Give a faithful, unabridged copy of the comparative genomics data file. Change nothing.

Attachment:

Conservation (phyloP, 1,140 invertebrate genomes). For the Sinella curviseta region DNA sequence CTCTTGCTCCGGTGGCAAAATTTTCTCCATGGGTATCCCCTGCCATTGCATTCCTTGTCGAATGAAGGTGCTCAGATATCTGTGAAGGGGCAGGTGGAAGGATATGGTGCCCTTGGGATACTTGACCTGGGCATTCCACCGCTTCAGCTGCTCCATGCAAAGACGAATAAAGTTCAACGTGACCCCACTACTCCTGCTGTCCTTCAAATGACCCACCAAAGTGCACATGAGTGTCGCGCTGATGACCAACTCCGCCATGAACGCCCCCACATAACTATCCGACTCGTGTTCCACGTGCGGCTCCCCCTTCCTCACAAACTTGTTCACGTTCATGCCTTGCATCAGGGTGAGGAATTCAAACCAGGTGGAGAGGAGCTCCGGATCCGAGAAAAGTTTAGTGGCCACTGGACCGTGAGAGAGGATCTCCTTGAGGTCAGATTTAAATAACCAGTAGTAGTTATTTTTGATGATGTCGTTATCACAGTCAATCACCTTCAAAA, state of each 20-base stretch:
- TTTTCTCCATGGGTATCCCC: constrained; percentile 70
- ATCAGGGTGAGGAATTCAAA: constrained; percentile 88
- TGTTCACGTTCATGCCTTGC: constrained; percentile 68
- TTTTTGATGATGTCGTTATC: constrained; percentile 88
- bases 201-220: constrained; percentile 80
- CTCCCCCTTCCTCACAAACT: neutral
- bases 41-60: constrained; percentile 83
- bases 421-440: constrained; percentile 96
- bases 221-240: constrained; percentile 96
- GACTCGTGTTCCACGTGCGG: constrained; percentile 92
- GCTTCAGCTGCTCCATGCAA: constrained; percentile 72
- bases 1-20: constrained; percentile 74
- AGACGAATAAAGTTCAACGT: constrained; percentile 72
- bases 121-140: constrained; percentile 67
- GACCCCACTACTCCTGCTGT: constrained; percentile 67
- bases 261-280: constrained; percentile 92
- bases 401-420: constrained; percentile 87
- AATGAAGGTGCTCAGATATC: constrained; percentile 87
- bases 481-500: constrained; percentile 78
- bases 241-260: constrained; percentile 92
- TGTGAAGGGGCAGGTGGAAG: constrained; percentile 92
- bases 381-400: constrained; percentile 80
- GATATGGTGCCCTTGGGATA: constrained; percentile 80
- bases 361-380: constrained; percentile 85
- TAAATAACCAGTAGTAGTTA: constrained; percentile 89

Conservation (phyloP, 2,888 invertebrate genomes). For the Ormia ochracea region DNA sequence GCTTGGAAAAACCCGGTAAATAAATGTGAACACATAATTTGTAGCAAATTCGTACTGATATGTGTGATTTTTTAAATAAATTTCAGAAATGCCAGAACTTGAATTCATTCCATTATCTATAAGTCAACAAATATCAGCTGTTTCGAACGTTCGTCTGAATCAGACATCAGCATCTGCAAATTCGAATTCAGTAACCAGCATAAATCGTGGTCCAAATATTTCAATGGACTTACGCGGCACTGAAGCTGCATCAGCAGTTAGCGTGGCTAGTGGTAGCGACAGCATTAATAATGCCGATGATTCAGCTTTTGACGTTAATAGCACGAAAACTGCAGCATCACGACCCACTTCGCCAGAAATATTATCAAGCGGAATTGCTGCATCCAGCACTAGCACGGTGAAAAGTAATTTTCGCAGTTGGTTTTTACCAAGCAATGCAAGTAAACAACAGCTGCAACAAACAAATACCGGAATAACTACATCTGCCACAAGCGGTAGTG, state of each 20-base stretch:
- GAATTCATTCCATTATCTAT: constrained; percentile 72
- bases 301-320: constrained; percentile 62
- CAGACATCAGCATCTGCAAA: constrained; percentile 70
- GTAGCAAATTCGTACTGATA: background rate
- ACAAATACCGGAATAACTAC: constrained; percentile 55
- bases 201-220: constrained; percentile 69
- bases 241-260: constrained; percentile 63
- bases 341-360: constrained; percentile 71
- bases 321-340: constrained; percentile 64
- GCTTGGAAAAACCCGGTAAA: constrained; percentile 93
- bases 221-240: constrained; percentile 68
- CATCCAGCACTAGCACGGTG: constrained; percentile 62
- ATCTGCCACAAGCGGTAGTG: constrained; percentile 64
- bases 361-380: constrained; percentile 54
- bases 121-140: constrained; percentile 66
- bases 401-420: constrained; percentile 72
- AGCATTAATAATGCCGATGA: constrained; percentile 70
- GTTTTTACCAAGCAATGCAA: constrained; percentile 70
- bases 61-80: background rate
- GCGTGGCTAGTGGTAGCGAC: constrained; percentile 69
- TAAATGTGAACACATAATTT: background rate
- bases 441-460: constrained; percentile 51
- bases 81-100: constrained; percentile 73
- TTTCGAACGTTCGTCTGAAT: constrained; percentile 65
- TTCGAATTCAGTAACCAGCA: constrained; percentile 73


Conservation (phyloP, 1,140 invertebrate genomes). For the Sinella curviseta region DNA sequence CTCTTGCTCCGGTGGCAAAATTTTCTCCATGGGTATCCCCTGCCATTGCATTCCTTGTCGAATGAAGGTGCTCAGATATCTGTGAAGGGGCAGGTGGAAGGATATGGTGCCCTTGGGATACTTGACCTGGGCATTCCACCGCTTCAGCTGCTCCATGCAAAGACGAATAAAGTTCAACGTGACCCCACTACTCCTGCTGTCCTTCAAATGACCCACCAAAGTGCACATGAGTGTCGCGCTGATGACCAACTCCGCCATGAACGCCCCCACATAACTATCCGACTCGTGTTCCACGTGCGGCTCCCCCTTCCTCACAAACTTGTTCACGTTCATGCCTTGCATCAGGGTGAGGAATTCAAACCAGGTGGAGAGGAGCTCCGGATCCGAGAAAAGTTTAGTGGCCACTGGACCGTGAGAGAGGATCTCCTTGAGGTCAGATTTAAATAACCAGTAGTAGTTATTTTTGATGATGTCGTTATCACAGTCAATCACCTTCAAAA, state of each 20-base stretch:
- TTTTCTCCATGGGTATCCCC: constrained; percentile 70
- ATCAGGGTGAGGAATTCAAA: constrained; percentile 88
- TGTTCACGTTCATGCCTTGC: constrained; percentile 68
- TTTTTGATGATGTCGTTATC: constrained; percentile 88
- bases 201-220: constrained; percentile 80
- CTCCCCCTTCCTCACAAACT: neutral
- bases 41-60: constrained; percentile 83
- bases 421-440: constrained; percentile 96
- bases 221-240: constrained; percentile 96
- GACTCGTGTTCCACGTGCGG: constrained; percentile 92
- GCTTCAGCTGCTCCATGCAA: constrained; percentile 72
- bases 1-20: constrained; percentile 74
- AGACGAATAAAGTTCAACGT: constrained; percentile 72
- bases 121-140: constrained; percentile 67
- GACCCCACTACTCCTGCTGT: constrained; percentile 67
- bases 261-280: constrained; percentile 92
- bases 401-420: constrained; percentile 87
- AATGAAGGTGCTCAGATATC: constrained; percentile 87
- bases 481-500: constrained; percentile 78
- bases 241-260: constrained; percentile 92
- TGTGAAGGGGCAGGTGGAAG: constrained; percentile 92
- bases 381-400: constrained; percentile 80
- GATATGGTGCCCTTGGGATA: constrained; percentile 80
- bases 361-380: constrained; percentile 85
- TAAATAACCAGTAGTAGTTA: constrained; percentile 89

Conservation (phyloP, 2,888 invertebrate genomes). For the Ormia ochracea region DNA sequence GCTTGGAAAAACCCGGTAAATAAATGTGAACACATAATTTGTAGCAAATTCGTACTGATATGTGTGATTTTTTAAATAAATTTCAGAAATGCCAGAACTTGAATTCATTCCATTATCTATAAGTCAACAAATATCAGCTGTTTCGAACGTTCGTCTGAATCAGACATCAGCATCTGCAAATTCGAATTCAGTAACCAGCATAAATCGTGGTCCAAATATTTCAATGGACTTACGCGGCACTGAAGCTGCATCAGCAGTTAGCGTGGCTAGTGGTAGCGACAGCATTAATAATGCCGATGATTCAGCTTTTGACGTTAATAGCACGAAAACTGCAGCATCACGACCCACTTCGCCAGAAATATTATCAAGCGGAATTGCTGCATCCAGCACTAGCACGGTGAAAAGTAATTTTCGCAGTTGGTTTTTACCAAGCAATGCAAGTAAACAACAGCTGCAACAAACAAATACCGGAATAACTACATCTGCCACAAGCGGTAGTG, state of each 20-base stretch:
- GAATTCATTCCATTATCTAT: constrained; percentile 72
- bases 301-320: constrained; percentile 62
- CAGACATCAGCATCTGCAAA: constrained; percentile 70
- GTAGCAAATTCGTACTGATA: background rate
- ACAAATACCGGAATAACTAC: constrained; percentile 55
- bases 201-220: constrained; percentile 69
- bases 241-260: constrained; percentile 63
- bases 341-360: constrained; percentile 71
- bases 321-340: constrained; percentile 64
- GCTTGGAAAAACCCGGTAAA: constrained; percentile 93
- bases 221-240: constrained; percentile 68
- CATCCAGCACTAGCACGGTG: constrained; percentile 62
- ATCTGCCACAAGCGGTAGTG: constrained; percentile 64
- bases 361-380: constrained; percentile 54
- bases 121-140: constrained; percentile 66
- bases 401-420: constrained; percentile 72
- AGCATTAATAATGCCGATGA: constrained; percentile 70
- GTTTTTACCAAGCAATGCAA: constrained; percentile 70
- bases 61-80: background rate
- GCGTGGCTAGTGGTAGCGAC: constrained; percentile 69
- TAAATGTGAACACATAATTT: background rate
- bases 441-460: constrained; percentile 51
- bases 81-100: constrained; percentile 73
- TTTCGAACGTTCGTCTGAAT: constrained; percentile 65
- TTCGAATTCAGTAACCAGCA: constrained; percentile 73